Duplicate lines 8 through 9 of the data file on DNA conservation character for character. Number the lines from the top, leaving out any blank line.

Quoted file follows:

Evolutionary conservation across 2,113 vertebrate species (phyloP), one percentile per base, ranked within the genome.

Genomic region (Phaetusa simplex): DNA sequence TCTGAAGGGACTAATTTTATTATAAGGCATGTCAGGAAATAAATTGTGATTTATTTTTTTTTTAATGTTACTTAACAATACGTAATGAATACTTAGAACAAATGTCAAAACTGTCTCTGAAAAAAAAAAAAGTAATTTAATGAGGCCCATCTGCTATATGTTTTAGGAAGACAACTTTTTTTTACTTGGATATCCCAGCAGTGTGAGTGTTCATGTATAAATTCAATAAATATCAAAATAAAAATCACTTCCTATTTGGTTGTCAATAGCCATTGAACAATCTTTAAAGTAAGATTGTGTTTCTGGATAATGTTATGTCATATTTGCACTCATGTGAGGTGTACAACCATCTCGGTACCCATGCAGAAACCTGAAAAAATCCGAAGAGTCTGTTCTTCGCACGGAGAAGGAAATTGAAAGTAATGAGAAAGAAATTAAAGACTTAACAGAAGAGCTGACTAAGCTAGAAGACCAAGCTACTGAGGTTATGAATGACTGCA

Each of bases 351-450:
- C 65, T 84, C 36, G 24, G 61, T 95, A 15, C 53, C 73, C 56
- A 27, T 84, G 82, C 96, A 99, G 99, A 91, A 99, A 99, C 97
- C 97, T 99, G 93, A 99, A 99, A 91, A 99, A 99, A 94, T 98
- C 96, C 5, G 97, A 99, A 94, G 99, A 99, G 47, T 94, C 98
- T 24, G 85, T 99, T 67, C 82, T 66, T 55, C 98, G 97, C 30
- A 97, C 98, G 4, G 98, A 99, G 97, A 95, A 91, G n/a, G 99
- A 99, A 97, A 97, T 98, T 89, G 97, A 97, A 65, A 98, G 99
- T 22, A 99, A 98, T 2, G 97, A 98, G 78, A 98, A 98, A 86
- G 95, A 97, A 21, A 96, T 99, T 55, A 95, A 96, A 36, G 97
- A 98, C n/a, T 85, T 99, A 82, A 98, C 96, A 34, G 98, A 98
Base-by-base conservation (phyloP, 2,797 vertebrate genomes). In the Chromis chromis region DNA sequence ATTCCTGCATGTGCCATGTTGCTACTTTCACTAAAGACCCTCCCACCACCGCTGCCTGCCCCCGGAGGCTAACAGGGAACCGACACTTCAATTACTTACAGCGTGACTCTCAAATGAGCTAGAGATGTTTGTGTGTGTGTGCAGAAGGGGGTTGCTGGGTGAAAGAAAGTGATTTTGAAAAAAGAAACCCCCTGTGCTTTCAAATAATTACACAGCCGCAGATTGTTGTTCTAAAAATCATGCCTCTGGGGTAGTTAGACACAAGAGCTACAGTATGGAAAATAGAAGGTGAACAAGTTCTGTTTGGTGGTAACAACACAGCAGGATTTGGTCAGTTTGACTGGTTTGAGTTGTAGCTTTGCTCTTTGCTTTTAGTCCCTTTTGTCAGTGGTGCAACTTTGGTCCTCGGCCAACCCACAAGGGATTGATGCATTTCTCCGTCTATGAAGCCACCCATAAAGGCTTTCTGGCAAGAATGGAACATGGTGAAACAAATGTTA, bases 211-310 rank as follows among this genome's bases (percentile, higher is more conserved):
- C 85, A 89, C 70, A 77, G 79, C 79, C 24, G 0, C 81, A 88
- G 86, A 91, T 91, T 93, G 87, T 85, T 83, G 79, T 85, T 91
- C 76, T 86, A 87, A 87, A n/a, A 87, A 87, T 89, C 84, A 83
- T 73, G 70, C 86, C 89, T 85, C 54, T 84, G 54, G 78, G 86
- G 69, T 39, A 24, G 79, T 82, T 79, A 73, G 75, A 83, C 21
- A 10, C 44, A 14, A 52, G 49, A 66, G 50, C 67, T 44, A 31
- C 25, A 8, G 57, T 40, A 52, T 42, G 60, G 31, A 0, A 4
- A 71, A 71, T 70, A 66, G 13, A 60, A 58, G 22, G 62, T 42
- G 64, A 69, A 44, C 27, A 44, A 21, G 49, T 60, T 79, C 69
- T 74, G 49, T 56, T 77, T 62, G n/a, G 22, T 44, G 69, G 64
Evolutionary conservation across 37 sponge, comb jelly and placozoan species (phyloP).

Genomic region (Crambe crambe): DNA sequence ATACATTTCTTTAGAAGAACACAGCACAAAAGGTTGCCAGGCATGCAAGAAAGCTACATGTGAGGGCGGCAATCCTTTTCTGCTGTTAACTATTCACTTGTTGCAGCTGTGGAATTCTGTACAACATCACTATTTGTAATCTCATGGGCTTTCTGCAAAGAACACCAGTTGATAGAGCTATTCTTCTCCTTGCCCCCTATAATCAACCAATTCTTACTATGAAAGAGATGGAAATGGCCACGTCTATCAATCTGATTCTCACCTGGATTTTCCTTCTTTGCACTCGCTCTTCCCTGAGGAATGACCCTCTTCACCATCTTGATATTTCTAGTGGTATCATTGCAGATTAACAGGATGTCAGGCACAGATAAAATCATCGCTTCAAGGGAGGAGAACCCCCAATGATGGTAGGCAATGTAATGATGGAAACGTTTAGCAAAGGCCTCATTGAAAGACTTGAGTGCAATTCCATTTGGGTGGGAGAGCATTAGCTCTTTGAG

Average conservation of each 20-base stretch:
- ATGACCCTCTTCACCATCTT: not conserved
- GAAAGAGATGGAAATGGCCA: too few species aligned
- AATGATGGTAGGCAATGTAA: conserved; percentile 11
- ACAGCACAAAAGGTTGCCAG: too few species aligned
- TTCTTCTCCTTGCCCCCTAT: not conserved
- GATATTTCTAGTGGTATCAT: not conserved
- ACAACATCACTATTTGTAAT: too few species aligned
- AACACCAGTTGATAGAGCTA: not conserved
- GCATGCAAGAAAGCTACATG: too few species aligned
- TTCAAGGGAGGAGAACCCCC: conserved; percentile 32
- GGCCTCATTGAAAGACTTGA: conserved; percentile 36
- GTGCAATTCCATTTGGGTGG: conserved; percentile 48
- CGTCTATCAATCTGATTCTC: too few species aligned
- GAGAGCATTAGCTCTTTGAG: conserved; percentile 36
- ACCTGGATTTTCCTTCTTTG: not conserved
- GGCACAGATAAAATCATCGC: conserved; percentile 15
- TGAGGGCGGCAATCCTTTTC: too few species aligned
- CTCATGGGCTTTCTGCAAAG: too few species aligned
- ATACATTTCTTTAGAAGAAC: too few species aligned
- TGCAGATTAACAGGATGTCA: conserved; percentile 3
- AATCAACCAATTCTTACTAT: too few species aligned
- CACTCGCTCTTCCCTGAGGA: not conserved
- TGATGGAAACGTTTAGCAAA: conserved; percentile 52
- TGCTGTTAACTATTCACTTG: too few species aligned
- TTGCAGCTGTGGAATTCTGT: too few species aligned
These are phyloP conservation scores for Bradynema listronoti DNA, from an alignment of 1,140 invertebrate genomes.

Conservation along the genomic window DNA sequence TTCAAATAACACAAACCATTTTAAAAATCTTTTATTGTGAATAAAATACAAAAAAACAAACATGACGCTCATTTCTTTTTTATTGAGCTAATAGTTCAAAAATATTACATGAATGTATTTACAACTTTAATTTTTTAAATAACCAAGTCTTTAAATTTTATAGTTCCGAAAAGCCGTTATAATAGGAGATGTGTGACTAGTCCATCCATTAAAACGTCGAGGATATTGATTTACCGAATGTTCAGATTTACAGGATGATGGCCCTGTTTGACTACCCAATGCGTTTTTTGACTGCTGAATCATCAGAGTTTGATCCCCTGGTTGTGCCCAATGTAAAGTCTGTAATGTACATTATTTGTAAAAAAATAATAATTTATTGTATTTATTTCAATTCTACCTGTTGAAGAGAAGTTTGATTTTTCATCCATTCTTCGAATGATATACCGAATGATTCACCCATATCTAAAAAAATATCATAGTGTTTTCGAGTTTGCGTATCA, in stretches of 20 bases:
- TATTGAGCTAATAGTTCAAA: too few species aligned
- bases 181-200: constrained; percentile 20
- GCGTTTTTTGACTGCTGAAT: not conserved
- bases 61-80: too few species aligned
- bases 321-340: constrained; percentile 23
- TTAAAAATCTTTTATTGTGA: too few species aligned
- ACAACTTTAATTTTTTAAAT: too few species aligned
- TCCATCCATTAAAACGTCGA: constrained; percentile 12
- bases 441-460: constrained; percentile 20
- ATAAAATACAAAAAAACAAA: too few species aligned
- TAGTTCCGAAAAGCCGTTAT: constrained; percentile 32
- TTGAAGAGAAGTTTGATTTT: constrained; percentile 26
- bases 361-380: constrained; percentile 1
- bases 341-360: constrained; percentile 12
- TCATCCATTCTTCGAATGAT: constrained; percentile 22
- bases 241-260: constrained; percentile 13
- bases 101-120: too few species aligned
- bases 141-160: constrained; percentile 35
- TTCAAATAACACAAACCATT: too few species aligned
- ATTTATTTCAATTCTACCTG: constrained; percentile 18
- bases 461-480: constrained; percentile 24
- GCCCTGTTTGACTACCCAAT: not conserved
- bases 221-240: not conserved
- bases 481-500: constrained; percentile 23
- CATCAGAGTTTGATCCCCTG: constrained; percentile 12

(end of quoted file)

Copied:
- T 24, G 85, T 99, T 67, C 82, T 66, T 55, C 98, G 97, C 30
- A 97, C 98, G 4, G 98, A 99, G 97, A 95, A 91, G n/a, G 99